Further, much of what OFR paints as “climate change risk” is really very ordinary “weather risk,” such as building houses in areas likely to be flooded, or areas at risk of wildfires. (See footnote 167 of the OFR report and the papers cited therein.) These risks do not arise because the temperature rose a degree; they arise because people are building where perhaps they should not, which undoubtedly creates financial risk. But it is not climate change risk; it’s weather risk. If the OFR would approach the issue of weather more temperately, it would be more likely to produce work of value.

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CFS Monetary Measures for November 2022

Today we release CFS monetary and financial measures for November 2022. CFS Divisia M4, which is the broadest and most important measure of money, grew by 0.2% in November 2022 on a year-over-year basis, maintaining the same growth rate as in October.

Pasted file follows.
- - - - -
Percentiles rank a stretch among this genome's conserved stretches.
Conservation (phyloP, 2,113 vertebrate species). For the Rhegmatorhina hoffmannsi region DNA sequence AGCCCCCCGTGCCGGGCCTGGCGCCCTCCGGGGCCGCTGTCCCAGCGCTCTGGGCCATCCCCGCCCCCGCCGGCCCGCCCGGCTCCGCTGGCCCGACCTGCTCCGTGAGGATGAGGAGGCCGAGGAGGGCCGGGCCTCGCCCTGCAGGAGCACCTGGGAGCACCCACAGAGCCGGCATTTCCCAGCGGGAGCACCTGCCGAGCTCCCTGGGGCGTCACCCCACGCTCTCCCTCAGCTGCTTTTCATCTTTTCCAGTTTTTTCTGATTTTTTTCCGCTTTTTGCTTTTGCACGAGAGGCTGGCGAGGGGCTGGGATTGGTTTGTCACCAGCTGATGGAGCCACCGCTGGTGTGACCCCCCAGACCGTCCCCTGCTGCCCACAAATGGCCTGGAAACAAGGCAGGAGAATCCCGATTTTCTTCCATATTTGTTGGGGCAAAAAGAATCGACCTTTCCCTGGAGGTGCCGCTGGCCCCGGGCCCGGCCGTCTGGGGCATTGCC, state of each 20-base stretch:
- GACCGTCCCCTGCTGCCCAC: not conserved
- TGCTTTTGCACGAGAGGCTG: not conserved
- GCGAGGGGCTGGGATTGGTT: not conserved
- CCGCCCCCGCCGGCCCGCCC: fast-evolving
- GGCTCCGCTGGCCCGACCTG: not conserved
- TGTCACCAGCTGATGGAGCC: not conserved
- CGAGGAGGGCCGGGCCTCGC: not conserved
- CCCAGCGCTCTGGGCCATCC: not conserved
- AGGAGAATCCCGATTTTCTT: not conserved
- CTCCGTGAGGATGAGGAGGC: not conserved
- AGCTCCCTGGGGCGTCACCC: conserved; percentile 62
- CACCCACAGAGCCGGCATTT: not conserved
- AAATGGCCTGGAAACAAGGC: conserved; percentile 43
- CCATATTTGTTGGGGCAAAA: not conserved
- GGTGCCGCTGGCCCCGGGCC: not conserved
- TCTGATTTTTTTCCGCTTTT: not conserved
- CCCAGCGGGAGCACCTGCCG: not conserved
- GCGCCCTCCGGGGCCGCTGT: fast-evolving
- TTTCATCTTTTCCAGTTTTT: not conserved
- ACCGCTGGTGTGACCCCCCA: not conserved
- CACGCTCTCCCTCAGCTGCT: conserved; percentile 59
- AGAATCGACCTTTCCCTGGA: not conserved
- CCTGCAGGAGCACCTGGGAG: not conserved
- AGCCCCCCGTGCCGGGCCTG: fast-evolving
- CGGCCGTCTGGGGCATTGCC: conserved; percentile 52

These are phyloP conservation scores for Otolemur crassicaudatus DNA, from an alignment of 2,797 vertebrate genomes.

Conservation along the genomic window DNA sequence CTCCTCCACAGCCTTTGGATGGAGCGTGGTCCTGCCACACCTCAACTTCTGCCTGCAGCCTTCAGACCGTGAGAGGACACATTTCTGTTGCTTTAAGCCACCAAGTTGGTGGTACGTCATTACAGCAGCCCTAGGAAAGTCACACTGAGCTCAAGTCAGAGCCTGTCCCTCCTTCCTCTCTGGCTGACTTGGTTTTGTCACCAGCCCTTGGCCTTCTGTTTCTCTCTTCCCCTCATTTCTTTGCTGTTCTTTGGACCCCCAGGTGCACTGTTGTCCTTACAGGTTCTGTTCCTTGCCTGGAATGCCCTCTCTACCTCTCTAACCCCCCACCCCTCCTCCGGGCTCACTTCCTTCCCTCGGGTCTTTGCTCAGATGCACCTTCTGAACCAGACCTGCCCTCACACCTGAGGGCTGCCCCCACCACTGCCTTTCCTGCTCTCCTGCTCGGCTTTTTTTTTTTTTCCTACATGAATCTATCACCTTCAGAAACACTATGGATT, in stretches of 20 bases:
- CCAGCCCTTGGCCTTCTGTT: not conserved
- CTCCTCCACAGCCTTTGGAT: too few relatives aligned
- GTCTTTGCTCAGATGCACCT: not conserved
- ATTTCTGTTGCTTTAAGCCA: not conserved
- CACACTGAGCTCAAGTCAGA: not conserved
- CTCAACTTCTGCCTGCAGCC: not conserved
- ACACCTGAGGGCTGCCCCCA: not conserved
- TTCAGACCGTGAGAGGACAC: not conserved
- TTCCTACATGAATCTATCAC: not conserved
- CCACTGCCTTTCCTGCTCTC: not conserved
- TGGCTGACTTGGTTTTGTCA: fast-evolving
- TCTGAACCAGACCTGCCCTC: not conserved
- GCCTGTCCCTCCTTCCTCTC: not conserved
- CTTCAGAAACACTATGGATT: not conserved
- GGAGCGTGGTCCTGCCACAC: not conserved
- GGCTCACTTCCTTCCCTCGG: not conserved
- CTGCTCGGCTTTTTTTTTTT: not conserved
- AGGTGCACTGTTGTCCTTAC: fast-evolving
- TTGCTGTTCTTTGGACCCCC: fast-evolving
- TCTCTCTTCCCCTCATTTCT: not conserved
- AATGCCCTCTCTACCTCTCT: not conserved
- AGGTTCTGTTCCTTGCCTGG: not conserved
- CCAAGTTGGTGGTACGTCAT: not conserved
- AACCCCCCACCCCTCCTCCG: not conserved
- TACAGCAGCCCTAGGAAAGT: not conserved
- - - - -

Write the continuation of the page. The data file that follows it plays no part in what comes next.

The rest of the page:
For Monetary and Financial Data Release Report:
https://centerforfinancialstability.org/amfm/Divisia_Nov22.pdf

For more information about the CFS Divisia indices and the data in Excel:
https://centerforfinancialstability.org/amfm_data.php

Bloomberg terminal users can access our monetary and financial statistics by any of the four options:

1) ALLX DIVM
2) ECST T DIVMM4IY
3) ECST –> ‘Monetary Sector’ –> ‘Money Supply’ –> Change Source in top right to ‘Center for Financial Stability’
4) ECST S US MONEY SUPPLY –> From source list on left, select ‘Center for Financial Stability’

CFS Monetary Measures for October 2022

Today we release CFS monetary and financial measures for October 2022. CFS Divisia M4, which is the broadest and most important measure of money, was roughly unchanged in October 2022 on a year-over-year basis versus 2.0% in September.

For Monetary and Financial Data Release Report:
https://centerforfinancialstability.org/amfm/Divisia_Oct22.pdf

For more information about the CFS Divisia indices and the data in Excel:
https://centerforfinancialstability.org/amfm_data.php

Bloomberg terminal users can access our monetary and financial statistics by any of the four options: